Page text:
In recent years, there has been a general awareness among consumers about sustainability issues. Companies have understood that this is a selling point. Unfortunately, some of them are taking advantage of the situation by touting social and environmental commitments that are in reality just a façade. They do what is called greenwashing.
What is greenwashing?
Greenwashing is a marketing technique used by an organization to give itself an eco-responsible image. It is a form of false and misleading advertising that allows companies to green their image and make us believe that they are in a sustainable development approach. But in reality, they are only in words!
This type of practice has many negative consequences. On the one hand, greenwashing confuses consumers, who are becoming increasingly suspicious of brands. On the other hand, they damage the image of companies that are genuinely committed to a CSR and sustainable development approach.
Greenwashing is punished, but many companies still resort to it. That's why it's important to learn how to identify it so you can tell the difference between real impact companies and those that are only concerned about their image. In this article, Meet My Job gives you 6 things to help you recognize a brand that is greenwashing.
How to identify greenwashing?
Exaggerated and overly "green" packaging
Greenwashing can rely on codes and images that are ingrained in consumers' minds, and that create confusion when used. The green, the leaves, the nature, the "natural origin" labels ... So many symbols that lead us to think that the composition of the product is clean when this is not the case for many brands. It is therefore necessary to be well informed about the brands to favor and not to be influenced by a simple design!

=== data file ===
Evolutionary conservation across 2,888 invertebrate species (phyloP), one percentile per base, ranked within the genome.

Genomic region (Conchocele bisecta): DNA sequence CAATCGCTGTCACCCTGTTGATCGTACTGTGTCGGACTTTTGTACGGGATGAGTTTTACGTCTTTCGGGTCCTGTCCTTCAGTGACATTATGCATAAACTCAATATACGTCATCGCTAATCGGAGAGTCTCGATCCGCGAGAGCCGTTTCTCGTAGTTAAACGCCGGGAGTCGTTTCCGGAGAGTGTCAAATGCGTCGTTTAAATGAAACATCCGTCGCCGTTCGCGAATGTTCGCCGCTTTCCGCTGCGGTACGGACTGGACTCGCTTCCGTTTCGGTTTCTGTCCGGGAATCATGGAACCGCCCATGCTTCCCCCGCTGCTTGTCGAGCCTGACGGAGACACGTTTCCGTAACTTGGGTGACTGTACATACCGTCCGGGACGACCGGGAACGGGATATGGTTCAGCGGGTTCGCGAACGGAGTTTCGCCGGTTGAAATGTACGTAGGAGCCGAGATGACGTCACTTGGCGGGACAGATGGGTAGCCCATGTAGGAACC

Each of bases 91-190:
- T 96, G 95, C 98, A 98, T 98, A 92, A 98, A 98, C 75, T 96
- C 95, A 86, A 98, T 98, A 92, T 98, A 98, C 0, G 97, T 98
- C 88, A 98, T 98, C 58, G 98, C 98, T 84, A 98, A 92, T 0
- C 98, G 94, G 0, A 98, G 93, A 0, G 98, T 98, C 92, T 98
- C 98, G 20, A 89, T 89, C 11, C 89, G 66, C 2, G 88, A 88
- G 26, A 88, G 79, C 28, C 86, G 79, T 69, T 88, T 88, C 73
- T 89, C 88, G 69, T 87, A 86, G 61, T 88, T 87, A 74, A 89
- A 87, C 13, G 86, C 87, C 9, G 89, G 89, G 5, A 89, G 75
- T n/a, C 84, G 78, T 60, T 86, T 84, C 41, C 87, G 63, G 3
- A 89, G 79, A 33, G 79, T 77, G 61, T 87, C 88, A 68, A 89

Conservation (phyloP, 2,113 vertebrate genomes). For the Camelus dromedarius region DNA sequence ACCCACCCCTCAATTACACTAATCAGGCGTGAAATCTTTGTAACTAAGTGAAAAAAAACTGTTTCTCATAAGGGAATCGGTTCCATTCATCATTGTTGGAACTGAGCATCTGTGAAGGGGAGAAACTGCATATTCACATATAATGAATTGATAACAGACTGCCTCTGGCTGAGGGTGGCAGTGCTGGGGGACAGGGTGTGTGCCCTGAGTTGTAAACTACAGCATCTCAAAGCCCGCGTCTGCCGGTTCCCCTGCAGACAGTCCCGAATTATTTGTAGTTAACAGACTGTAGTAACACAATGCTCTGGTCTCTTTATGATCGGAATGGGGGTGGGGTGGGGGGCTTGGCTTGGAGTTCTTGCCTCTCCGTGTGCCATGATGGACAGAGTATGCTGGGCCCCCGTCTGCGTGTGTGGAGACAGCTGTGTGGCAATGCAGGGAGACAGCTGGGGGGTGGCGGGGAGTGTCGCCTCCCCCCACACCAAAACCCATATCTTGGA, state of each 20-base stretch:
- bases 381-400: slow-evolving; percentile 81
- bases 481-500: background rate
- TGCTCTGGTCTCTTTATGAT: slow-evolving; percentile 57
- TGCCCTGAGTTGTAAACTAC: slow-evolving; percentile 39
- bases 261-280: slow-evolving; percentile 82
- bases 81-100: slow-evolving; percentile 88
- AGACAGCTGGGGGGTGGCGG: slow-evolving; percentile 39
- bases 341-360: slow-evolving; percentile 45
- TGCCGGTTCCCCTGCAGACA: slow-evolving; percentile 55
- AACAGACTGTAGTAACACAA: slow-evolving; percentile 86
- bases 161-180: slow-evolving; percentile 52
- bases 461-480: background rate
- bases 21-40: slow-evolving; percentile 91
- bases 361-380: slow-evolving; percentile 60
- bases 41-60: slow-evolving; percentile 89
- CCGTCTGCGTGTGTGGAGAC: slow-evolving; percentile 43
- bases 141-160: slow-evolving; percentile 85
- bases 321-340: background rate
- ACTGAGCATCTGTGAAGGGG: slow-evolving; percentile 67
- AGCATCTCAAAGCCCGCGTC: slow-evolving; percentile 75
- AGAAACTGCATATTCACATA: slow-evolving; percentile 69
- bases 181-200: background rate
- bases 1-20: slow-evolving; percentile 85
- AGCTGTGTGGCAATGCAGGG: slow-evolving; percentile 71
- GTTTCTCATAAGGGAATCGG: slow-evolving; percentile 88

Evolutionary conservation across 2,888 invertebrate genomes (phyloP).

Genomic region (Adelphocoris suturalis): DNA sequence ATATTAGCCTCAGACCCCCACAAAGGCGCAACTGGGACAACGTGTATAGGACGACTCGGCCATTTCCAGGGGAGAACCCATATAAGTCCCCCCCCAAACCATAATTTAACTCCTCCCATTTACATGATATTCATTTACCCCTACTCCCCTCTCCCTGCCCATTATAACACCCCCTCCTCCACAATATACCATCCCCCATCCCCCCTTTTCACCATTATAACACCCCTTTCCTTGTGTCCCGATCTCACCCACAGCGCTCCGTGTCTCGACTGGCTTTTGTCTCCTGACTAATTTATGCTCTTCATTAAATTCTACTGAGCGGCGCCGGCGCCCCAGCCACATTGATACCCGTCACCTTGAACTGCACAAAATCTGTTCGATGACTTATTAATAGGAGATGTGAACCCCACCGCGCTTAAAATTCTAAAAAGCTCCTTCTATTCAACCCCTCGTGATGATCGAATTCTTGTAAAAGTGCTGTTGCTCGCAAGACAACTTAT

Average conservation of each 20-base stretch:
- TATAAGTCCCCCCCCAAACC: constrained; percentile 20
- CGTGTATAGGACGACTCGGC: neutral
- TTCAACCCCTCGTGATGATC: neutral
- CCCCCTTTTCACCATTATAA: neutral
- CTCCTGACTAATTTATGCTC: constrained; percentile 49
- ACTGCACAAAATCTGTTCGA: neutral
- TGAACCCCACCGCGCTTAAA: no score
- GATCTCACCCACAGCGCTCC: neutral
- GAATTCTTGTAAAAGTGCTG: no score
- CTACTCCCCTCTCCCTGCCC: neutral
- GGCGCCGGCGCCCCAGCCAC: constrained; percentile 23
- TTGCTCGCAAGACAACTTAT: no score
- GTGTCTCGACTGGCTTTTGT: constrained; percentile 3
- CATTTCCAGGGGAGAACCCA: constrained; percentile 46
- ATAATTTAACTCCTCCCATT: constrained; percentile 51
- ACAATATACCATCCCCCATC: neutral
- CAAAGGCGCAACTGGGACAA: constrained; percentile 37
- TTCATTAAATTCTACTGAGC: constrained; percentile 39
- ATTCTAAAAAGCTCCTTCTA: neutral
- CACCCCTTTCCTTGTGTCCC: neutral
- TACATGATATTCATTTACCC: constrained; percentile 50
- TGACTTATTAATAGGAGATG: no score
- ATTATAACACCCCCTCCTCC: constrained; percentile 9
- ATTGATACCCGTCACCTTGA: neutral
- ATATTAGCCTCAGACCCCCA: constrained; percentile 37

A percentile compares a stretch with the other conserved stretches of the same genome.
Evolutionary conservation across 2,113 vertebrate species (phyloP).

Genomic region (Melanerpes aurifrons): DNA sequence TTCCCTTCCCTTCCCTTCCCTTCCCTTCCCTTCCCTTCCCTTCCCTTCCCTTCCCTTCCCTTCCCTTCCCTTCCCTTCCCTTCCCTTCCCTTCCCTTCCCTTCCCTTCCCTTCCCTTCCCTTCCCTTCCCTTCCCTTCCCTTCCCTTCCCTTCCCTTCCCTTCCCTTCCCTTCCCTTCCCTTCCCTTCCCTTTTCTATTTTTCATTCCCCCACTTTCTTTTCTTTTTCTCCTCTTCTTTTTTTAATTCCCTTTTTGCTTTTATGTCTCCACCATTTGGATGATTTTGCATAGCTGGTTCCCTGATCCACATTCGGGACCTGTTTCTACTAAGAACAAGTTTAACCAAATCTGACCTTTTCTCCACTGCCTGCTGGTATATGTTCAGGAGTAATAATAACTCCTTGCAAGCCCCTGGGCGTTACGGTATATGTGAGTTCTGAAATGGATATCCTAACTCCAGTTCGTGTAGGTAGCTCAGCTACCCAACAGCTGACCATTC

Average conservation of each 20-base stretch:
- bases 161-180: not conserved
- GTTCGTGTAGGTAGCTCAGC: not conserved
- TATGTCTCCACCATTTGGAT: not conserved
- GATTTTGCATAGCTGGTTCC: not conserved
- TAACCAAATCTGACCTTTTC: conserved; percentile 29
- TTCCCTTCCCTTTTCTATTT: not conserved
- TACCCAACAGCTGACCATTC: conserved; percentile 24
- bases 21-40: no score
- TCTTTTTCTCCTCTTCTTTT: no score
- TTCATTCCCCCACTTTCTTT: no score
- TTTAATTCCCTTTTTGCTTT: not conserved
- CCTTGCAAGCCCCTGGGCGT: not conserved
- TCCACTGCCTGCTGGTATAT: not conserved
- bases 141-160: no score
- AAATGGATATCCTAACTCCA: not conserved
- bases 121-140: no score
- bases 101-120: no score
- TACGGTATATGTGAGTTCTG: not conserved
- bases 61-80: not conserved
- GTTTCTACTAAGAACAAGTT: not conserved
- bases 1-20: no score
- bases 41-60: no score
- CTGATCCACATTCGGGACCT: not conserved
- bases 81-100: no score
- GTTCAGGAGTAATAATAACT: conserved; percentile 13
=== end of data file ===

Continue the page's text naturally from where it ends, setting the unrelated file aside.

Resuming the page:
Applications such as Yuka, Buyornot or Kwalito , for example, make it possible to analyse the composition of many products in the food or cosmetics industry. It's a good way to avoid certain ingredients that are bad for the environment and health!
Actions that contradict the narrative
Some of the actions put in place are inconsistent with the brand's message. Let's take the example of ready-to-wear: a brand can very well promote its clothes made of organic cotton, and use minors as labor on the other side of the world...
In the cosmetics sector, the brand can claim that it does not use any animal substances in the manufacture of its products, and continues to test its products on animals. The lie is obvious, but it is important to keep your critical mind so as not to fall for it!
Lack of evidence
On some products, there are many claims such as "made from natural ingredients", "100% pure juice", "100% organic cotton", etc. But where can we find this information? What is the percentage of natural ingredients? Where is the asterisk that mentions the study affirming this message? Often, some claims are not regulated by organizations, which allows companies to use them as they wish! Hence the interest in combing through the company's various communication actions in order to discern the true from the false.
Be careful not to fall into the trap! Some brands use eco-friendly attributes to describe their products when they have no relevance. For example, putting "palm oil-free" in large letters on the packaging when the product, by its very nature, does not contain palm oil.
Some labels related to ecology and sustainable development can lead you to believe that they are a real label, reliable and meeting specific standards. However, these are sometimes invented labels that the brand has self-attributed to itself without having been subjected to any control. When you're dealing with a label, it's best to check if it really exists!
According to ADEME, the French Environment and Energy Management Agency, the practice of " false exclusivity" consists of a company boasting of an ecological interest or an innovation when it is only complying with legal obligations. All competitors then have the same attributes (clearly nothing to brag about!)
As consumers, it is entirely possible to act at our level by remaining attentive to the communication actions of brands. Go beyond just reading the label and question the points you're skeptical about. To begin with, these 6 elements can help you recognize if a brand is greenwashing or not!
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